Prayer and God

 

Question & Answer

 
Fred from Canberra, Australia writes:

Question:

What titles do I use for God when I pray? Does prayer do any good?

Answer: By Rev. Gretta Vosper


Dear Fred,

My son, many years ago, came from school with an assignment he was required to complete. The creative writing project asked for one hundred different ways to say “said” other than, of course, “said.” At first glance, it seemed a daunting task but within minutes, the lines were filled and the list compiled. The truth is that, although mostly oblivious to the fact, those of us who read fiction are exposed to many, many different ways an author indicates that someone has just “said” something. The hours and hours of bedtime story reading his dad had shared with him had embedded those many words in his vocabulary already.

So, when writing my first book With or Without God: Why the Way We Live is More Important than What We Believe, I challenged myself to come up with one hundred words that could be used instead of the word “god”. I didn’t want to suggest that the concept of god had any power to act in the world, but included words that could be interpreted by the reader in whatever way was helpful; that is, with or without agency.

I encourage you to do the same. There may be words that are quick to come: “grace”, “courage”, “love”. And there may be words that require more thought. For me, the word “god” lays out a broad terrain that cannot be limited by a single person’s perspective. I understand god to be a concept rather than a being, a word I once used to convey an amalgam of our best and highest ideals. I now no longer use the word as it too readily invites ideas of the supernatural, of blessing or judgment, of a privileged or capricious intervention, depending on whether the hearer’s own life has weighed out on the side of privilege or blight.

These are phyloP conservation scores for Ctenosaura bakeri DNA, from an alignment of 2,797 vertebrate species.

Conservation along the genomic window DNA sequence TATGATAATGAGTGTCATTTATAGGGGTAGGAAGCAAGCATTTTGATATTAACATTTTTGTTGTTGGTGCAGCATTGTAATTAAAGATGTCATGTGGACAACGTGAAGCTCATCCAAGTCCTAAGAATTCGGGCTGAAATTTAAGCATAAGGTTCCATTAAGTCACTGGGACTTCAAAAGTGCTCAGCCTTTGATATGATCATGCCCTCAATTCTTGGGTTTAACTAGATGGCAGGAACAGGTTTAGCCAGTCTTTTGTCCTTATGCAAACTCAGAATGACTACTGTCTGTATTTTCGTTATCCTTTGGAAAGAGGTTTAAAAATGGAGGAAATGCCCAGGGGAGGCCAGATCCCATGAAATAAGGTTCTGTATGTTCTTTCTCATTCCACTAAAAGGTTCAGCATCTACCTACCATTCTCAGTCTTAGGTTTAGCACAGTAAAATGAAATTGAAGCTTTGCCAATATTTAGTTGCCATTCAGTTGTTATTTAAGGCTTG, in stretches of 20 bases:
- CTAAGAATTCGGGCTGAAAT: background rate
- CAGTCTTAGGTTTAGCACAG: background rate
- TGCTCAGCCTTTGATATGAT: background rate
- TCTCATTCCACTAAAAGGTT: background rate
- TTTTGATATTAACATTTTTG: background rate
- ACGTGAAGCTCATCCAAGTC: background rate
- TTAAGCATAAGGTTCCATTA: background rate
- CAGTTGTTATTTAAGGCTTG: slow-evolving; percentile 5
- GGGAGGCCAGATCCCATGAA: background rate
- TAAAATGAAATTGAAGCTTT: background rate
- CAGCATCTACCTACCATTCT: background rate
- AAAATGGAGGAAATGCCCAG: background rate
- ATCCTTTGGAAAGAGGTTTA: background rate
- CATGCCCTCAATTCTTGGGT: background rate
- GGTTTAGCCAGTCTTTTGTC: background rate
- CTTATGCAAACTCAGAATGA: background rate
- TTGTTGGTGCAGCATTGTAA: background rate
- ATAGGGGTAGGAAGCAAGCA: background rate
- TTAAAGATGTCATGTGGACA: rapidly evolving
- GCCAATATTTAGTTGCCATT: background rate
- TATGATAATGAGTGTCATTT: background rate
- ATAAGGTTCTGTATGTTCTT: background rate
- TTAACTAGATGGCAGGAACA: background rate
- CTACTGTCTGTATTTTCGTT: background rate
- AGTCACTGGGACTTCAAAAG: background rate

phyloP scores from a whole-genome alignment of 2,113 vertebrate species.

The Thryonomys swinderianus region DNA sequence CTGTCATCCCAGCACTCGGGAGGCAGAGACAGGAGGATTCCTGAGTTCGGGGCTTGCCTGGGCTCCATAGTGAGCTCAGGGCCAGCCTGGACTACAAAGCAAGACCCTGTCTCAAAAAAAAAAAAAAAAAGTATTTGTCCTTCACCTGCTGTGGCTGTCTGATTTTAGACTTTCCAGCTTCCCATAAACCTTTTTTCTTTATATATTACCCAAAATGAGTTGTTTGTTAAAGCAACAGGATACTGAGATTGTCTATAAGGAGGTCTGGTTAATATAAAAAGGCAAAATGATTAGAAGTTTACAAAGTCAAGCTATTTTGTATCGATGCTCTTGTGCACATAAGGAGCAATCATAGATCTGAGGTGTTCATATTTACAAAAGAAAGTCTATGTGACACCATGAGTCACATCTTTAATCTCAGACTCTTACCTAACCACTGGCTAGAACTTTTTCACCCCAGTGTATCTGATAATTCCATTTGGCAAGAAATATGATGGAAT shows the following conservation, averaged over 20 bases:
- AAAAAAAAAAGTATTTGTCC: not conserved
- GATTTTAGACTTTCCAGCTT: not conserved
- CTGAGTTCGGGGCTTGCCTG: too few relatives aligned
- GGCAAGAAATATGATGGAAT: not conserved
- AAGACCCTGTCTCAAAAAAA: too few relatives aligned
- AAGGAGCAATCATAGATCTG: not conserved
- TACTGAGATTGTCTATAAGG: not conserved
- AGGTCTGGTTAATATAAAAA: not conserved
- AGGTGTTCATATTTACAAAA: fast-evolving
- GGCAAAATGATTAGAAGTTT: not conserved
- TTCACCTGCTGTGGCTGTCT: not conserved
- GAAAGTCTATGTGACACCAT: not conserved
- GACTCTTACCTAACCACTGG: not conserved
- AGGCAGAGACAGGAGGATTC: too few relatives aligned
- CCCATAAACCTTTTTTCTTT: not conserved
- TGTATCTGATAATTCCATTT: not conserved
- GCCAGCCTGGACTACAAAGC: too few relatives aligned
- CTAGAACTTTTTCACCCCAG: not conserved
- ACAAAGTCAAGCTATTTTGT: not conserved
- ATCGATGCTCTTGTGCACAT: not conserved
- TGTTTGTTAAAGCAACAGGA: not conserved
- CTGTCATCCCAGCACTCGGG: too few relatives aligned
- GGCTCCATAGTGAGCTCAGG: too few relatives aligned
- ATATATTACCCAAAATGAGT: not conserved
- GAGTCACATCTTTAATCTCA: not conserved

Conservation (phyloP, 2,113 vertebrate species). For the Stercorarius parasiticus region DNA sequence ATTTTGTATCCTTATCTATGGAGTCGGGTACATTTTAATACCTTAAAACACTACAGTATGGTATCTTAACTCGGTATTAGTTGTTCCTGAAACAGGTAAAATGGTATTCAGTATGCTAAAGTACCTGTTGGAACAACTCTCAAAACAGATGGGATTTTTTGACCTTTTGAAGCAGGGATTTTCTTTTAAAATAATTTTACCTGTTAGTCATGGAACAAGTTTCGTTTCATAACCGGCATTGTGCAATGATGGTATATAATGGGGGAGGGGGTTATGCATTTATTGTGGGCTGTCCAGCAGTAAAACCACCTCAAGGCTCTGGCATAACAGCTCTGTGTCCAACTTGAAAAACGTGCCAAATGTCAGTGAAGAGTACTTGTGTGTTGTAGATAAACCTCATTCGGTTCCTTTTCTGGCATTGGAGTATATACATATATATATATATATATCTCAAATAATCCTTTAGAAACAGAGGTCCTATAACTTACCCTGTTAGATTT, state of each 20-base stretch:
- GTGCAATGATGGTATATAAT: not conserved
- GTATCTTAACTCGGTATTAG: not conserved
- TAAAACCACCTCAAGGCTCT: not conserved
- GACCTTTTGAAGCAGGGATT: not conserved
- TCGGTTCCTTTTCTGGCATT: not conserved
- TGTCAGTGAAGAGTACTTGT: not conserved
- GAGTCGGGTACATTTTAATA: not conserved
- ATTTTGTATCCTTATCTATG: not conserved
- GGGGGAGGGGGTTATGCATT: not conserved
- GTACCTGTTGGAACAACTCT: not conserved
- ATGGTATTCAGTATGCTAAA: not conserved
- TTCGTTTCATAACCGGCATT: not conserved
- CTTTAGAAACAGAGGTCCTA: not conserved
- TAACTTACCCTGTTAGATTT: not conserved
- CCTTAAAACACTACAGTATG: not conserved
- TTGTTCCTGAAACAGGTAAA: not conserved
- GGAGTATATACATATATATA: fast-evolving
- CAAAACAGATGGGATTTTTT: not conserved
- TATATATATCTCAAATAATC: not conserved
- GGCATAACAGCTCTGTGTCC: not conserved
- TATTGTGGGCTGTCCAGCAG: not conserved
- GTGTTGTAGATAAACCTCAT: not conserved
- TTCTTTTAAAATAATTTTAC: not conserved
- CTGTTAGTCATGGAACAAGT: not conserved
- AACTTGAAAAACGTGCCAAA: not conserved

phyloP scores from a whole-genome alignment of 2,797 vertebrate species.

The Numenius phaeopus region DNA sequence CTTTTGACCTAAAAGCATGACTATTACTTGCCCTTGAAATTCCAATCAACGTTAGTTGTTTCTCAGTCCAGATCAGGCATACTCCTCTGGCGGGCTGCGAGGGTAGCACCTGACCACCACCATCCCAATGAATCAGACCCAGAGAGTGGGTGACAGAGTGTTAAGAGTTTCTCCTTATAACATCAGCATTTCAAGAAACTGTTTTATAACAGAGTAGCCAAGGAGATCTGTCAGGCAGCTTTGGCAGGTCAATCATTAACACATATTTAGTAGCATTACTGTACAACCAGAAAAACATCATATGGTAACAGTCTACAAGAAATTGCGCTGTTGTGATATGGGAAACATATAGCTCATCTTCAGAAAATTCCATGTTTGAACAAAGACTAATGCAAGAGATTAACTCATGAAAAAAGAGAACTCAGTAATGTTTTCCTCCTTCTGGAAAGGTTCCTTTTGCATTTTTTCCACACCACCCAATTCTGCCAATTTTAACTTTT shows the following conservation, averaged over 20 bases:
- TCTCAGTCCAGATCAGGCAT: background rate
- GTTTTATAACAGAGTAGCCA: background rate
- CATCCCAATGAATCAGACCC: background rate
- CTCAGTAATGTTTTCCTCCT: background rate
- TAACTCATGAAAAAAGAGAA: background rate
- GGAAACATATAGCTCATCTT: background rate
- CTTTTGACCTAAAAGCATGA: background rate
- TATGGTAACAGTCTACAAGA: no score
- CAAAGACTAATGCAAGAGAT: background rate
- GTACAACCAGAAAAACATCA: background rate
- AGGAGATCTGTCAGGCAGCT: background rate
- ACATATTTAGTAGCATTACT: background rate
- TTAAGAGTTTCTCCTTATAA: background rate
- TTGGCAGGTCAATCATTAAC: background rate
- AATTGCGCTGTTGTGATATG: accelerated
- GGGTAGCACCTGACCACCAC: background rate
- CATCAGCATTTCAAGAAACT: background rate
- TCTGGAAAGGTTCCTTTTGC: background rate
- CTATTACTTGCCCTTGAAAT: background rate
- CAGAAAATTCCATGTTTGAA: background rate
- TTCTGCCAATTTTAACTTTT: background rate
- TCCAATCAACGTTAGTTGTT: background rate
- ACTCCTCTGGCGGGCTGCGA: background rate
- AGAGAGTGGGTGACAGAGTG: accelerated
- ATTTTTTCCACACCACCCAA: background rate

My understanding of god necessarily impacts on the concept of prayer, a topic I go into in depth in my second book, Amen: What Prayer Can Mean in a World Beyond Belief. Whether the person engaged in the act of prayer believes in a supernatural deity or force or the benevolence of the universe, we are the only answer we’ve got to the challenges facing our world. Some will work toward solutions compelled by the god in whom they believe. Others will work toward solutions compelled by theirs own sense of compassion and responsibility. Goodness comes into the world through our own hands, voices, and actions.

I believe prayer is a very important component to a balanced and engaged life though I do not believe there is a god listening to us. We listen to ourselves. We sort out what is happening in our lives. We honour the beauty we’ve encountered, express gratitude and awe. We trouble ourselves toward making a difference wherever we are able. We sit within the reality of our lives and explore them.

Even believing that no deity exists who cares a whit for us, we can enrich our lives by the daily practice of prayer or, as I prefer to call it – again, to avoid confusion – meditation. Using the four broad categories around which much Christian liturgy is built, we can craft a daily ritual that invites us to perceive awe (adoration), reflect critically on our relationships with our own self, others, and the planet (confession), recognize how fortunate we are even in the midst of adversity (thanksgiving), and lament that we and those we love still suffer want, pain, sorrow (supplication). Traditional prayer grew up around human need, not the other way around. Acknowledging each of these aspects of our lives is an important facet of well-being.

There are many practices that can be powerful additions to one’s life and take the place of meditative prayer. Some prefer to journal, finding their own way to solutions by writing them out. I write poetry and often only understand what I was saying to myself hours or days after getting a poem out onto the page. Some find vocal music, chant, drumming or tonal vibrations help to balance their attentions and calm their minds. Mindfulness has proven to be an incredibly helpful way to tend to one’s mind and well-being. I encourage you to look for what works for you, trying this or that, rejecting what doesn’t “feel” right and leaning in toward what resonates with you.

~ Rev Gretta Vosper

About the Author

The Rev. Gretta Vosper is a United Church of Canada minister who is an atheist. Her best-selling books include With or Without God: Why The Way We Live is More Important Than What We Believe, and Amen: What Prayer Can Mean in a World Beyond Belief. She has also published three books of poetry and prayers.

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